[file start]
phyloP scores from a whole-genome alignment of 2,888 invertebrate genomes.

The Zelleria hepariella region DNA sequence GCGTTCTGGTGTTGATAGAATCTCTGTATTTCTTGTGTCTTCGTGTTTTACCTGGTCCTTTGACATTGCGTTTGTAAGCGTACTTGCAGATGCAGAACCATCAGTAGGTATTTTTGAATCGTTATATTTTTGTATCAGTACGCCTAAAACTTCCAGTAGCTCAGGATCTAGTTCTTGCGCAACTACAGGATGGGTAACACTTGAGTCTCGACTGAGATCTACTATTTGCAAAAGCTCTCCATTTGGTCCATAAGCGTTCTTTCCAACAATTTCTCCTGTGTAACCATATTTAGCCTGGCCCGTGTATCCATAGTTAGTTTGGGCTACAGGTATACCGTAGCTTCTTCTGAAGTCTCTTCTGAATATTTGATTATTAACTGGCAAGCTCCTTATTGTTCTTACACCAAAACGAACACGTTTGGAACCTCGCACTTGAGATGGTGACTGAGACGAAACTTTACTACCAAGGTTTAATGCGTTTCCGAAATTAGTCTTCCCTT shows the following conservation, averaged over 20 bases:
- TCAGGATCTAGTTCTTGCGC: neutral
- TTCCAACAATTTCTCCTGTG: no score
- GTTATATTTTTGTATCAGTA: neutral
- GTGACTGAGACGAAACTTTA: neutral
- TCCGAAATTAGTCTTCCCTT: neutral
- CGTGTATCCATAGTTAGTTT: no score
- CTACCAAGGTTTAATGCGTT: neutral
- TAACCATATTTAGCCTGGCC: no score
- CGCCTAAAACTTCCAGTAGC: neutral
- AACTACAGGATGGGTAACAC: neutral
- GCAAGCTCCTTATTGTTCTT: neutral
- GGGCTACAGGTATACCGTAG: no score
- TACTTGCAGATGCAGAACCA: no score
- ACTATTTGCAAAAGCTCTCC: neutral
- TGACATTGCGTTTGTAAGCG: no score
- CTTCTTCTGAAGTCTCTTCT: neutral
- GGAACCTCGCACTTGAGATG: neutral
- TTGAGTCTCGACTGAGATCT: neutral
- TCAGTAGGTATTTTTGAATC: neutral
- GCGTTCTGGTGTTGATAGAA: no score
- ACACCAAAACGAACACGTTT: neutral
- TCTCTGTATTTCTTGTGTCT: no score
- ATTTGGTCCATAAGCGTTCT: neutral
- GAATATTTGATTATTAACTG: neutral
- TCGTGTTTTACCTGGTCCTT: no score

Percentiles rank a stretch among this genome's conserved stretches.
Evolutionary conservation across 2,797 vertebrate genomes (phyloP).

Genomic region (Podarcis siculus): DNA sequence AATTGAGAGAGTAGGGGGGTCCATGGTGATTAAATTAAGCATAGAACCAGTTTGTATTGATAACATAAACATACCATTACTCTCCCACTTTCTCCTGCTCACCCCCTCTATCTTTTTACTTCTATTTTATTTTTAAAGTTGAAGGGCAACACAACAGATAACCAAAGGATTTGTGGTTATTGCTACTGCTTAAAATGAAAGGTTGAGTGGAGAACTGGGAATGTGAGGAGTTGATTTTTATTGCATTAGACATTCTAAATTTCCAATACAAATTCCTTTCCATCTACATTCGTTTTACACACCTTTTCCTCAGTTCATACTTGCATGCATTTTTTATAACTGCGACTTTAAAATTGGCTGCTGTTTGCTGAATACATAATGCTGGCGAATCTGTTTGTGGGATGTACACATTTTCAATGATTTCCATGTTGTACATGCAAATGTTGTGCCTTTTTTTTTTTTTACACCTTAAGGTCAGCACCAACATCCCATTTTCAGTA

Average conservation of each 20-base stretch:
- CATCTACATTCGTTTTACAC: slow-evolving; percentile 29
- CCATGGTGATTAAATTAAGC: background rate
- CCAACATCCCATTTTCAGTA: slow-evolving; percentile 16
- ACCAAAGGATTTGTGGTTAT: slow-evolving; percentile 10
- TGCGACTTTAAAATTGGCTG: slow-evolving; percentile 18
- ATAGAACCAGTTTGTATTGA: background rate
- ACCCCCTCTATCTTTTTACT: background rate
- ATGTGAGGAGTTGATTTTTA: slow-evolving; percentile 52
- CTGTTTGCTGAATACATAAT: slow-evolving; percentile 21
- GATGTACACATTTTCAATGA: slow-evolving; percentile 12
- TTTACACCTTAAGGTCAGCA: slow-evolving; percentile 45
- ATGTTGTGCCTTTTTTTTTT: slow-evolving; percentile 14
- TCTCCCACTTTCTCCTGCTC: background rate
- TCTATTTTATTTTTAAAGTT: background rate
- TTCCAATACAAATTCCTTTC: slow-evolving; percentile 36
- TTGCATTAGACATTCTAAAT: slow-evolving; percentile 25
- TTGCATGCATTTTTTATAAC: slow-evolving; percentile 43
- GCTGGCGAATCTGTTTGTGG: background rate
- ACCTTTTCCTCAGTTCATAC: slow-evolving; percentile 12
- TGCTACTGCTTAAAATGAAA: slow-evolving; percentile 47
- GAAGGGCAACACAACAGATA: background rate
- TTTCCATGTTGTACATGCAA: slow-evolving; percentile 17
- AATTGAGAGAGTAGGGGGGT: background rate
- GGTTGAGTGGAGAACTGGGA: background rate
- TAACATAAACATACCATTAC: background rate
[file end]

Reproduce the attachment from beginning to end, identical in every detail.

phyloP scores from a whole-genome alignment of 2,888 invertebrate genomes.

The Zelleria hepariella region DNA sequence GCGTTCTGGTGTTGATAGAATCTCTGTATTTCTTGTGTCTTCGTGTTTTACCTGGTCCTTTGACATTGCGTTTGTAAGCGTACTTGCAGATGCAGAACCATCAGTAGGTATTTTTGAATCGTTATATTTTTGTATCAGTACGCCTAAAACTTCCAGTAGCTCAGGATCTAGTTCTTGCGCAACTACAGGATGGGTAACACTTGAGTCTCGACTGAGATCTACTATTTGCAAAAGCTCTCCATTTGGTCCATAAGCGTTCTTTCCAACAATTTCTCCTGTGTAACCATATTTAGCCTGGCCCGTGTATCCATAGTTAGTTTGGGCTACAGGTATACCGTAGCTTCTTCTGAAGTCTCTTCTGAATATTTGATTATTAACTGGCAAGCTCCTTATTGTTCTTACACCAAAACGAACACGTTTGGAACCTCGCACTTGAGATGGTGACTGAGACGAAACTTTACTACCAAGGTTTAATGCGTTTCCGAAATTAGTCTTCCCTT shows the following conservation, averaged over 20 bases:
- TCAGGATCTAGTTCTTGCGC: neutral
- TTCCAACAATTTCTCCTGTG: no score
- GTTATATTTTTGTATCAGTA: neutral
- GTGACTGAGACGAAACTTTA: neutral
- TCCGAAATTAGTCTTCCCTT: neutral
- CGTGTATCCATAGTTAGTTT: no score
- CTACCAAGGTTTAATGCGTT: neutral
- TAACCATATTTAGCCTGGCC: no score
- CGCCTAAAACTTCCAGTAGC: neutral
- AACTACAGGATGGGTAACAC: neutral
- GCAAGCTCCTTATTGTTCTT: neutral
- GGGCTACAGGTATACCGTAG: no score
- TACTTGCAGATGCAGAACCA: no score
- ACTATTTGCAAAAGCTCTCC: neutral
- TGACATTGCGTTTGTAAGCG: no score
- CTTCTTCTGAAGTCTCTTCT: neutral
- GGAACCTCGCACTTGAGATG: neutral
- TTGAGTCTCGACTGAGATCT: neutral
- TCAGTAGGTATTTTTGAATC: neutral
- GCGTTCTGGTGTTGATAGAA: no score
- ACACCAAAACGAACACGTTT: neutral
- TCTCTGTATTTCTTGTGTCT: no score
- ATTTGGTCCATAAGCGTTCT: neutral
- GAATATTTGATTATTAACTG: neutral
- TCGTGTTTTACCTGGTCCTT: no score

Percentiles rank a stretch among this genome's conserved stretches.
Evolutionary conservation across 2,797 vertebrate genomes (phyloP).

Genomic region (Podarcis siculus): DNA sequence AATTGAGAGAGTAGGGGGGTCCATGGTGATTAAATTAAGCATAGAACCAGTTTGTATTGATAACATAAACATACCATTACTCTCCCACTTTCTCCTGCTCACCCCCTCTATCTTTTTACTTCTATTTTATTTTTAAAGTTGAAGGGCAACACAACAGATAACCAAAGGATTTGTGGTTATTGCTACTGCTTAAAATGAAAGGTTGAGTGGAGAACTGGGAATGTGAGGAGTTGATTTTTATTGCATTAGACATTCTAAATTTCCAATACAAATTCCTTTCCATCTACATTCGTTTTACACACCTTTTCCTCAGTTCATACTTGCATGCATTTTTTATAACTGCGACTTTAAAATTGGCTGCTGTTTGCTGAATACATAATGCTGGCGAATCTGTTTGTGGGATGTACACATTTTCAATGATTTCCATGTTGTACATGCAAATGTTGTGCCTTTTTTTTTTTTTACACCTTAAGGTCAGCACCAACATCCCATTTTCAGTA

Average conservation of each 20-base stretch:
- CATCTACATTCGTTTTACAC: slow-evolving; percentile 29
- CCATGGTGATTAAATTAAGC: background rate
- CCAACATCCCATTTTCAGTA: slow-evolving; percentile 16
- ACCAAAGGATTTGTGGTTAT: slow-evolving; percentile 10
- TGCGACTTTAAAATTGGCTG: slow-evolving; percentile 18
- ATAGAACCAGTTTGTATTGA: background rate
- ACCCCCTCTATCTTTTTACT: background rate
- ATGTGAGGAGTTGATTTTTA: slow-evolving; percentile 52
- CTGTTTGCTGAATACATAAT: slow-evolving; percentile 21
- GATGTACACATTTTCAATGA: slow-evolving; percentile 12
- TTTACACCTTAAGGTCAGCA: slow-evolving; percentile 45
- ATGTTGTGCCTTTTTTTTTT: slow-evolving; percentile 14
- TCTCCCACTTTCTCCTGCTC: background rate
- TCTATTTTATTTTTAAAGTT: background rate
- TTCCAATACAAATTCCTTTC: slow-evolving; percentile 36
- TTGCATTAGACATTCTAAAT: slow-evolving; percentile 25
- TTGCATGCATTTTTTATAAC: slow-evolving; percentile 43
- GCTGGCGAATCTGTTTGTGG: background rate
- ACCTTTTCCTCAGTTCATAC: slow-evolving; percentile 12
- TGCTACTGCTTAAAATGAAA: slow-evolving; percentile 47
- GAAGGGCAACACAACAGATA: background rate
- TTTCCATGTTGTACATGCAA: slow-evolving; percentile 17
- AATTGAGAGAGTAGGGGGGT: background rate
- GGTTGAGTGGAGAACTGGGA: background rate
- TAACATAAACATACCATTAC: background rate